From the opening of the vagina, we’ll move internally into the vagina itself. The vagina is a muscular, resilient tube that can either be an entry (for penises, tampons, fingers, or toys) or an exit (for babies being born). It is a very elastic structure and can accommodate penises of all shapes and size, tampons, sex toys, and of course, babies on their way into the world.

Once in the vagina there are several other structures to note. The first one you might literally bump into is the cervix. The cervix feels soft, round and fleshy with a little dimple-like indentation in the middle. You can feel the cervix by putting your fingers into your vagina about 3 inches and feeling straight towards your back. A woman may become aware of her cervix during sex if her partner is thrusting deeply or has a long penis which hits the cervix. For many women, this sensation is painful, although some women enjoy it.

The cervix’s function is to connect the vagina to the uterus, or womb. The dimple in the middle of the cervix is the opening into the uterus, and one of the functions of the cervix is to make sure that nothing gets through this opening that isn’t supposed to. One crucial thing that does need to be allowed through is sperm, as the uterus is the place where a sperm will meet an egg to begin a pregnancy. If a sperm does meet an egg here, the fertilized egg will then implant on the walls of the uterus and begin to grow. If a woman does not become pregnant, the uterus will shed its lining each month, causing menstrual flow.

The mysterious G-spot, or Grafenburg Spot, is defined as an area that might contain an erogenous zone that can trigger strong orgasms and sexual arousal in some women. Notice the key word here is “might.” Some women love this spot, some women find it does nothing for them, some women never find it – all cases are normal. It all comes down to what feels best to you. Although you may or may not find the G-spot, whether with a partner or solo, it certainly can be fun trying! To find the G-spot you will need to insert a finger into the vagina. If you are not aroused or find it difficult to insert your finger it may be helpful to use some lubricant to make this insertion go more smoothly. Once inside, curl your finger up, toward the belly button, as if you were motioning to someone to “come here.” With the tip of your finger feel for a slightly bumpy or ridged area, similar to the roof of your mouth. This may be a difficult task if you have smaller hands or short fingers. Once found, you can experiment with different types of stimulation of the G-spot to see what feels good: pressure, stroking, rubbing, use of a vibrating dildo, are all potential sources of experimentation. Do not be discouraged if you are not able to find the elusive G-spot. Some women do not have a G-spot, and others have one but do not find this area particularly orgasmic—so don’t get stressed out if the G-spot eludes or does not exist for you.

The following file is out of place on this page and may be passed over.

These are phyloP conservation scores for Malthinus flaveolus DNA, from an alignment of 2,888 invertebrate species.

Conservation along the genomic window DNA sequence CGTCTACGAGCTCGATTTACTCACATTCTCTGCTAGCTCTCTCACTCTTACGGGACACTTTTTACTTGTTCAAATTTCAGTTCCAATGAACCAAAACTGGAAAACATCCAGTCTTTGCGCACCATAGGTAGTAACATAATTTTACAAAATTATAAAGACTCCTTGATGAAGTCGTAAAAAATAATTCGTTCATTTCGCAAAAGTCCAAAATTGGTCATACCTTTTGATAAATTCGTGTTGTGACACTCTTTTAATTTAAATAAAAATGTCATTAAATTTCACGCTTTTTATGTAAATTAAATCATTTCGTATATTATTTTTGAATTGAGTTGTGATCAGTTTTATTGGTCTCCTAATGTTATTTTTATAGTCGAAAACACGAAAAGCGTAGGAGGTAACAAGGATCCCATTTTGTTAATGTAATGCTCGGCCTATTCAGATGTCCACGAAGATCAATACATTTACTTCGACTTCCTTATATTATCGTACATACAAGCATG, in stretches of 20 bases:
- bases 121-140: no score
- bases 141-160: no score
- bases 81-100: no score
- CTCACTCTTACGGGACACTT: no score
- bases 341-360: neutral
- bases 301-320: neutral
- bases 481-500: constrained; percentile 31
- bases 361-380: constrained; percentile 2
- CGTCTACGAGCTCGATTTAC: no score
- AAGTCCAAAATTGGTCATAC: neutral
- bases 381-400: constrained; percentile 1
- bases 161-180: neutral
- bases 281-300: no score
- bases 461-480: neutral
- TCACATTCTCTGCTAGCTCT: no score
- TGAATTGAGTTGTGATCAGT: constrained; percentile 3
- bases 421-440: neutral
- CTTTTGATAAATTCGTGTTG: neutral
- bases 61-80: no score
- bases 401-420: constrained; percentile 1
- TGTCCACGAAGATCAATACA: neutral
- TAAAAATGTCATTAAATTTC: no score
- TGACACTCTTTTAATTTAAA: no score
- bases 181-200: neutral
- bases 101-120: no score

One last note as you begin to explore the wonders of a woman’s anatomy. I can give you the down and dirty of structure and construction but it is the owner herself who can tell you the really great places to visit and hang out. Truly the key to a good visit is to communicate with the woman who owns the place – she is the one with the inside scoop.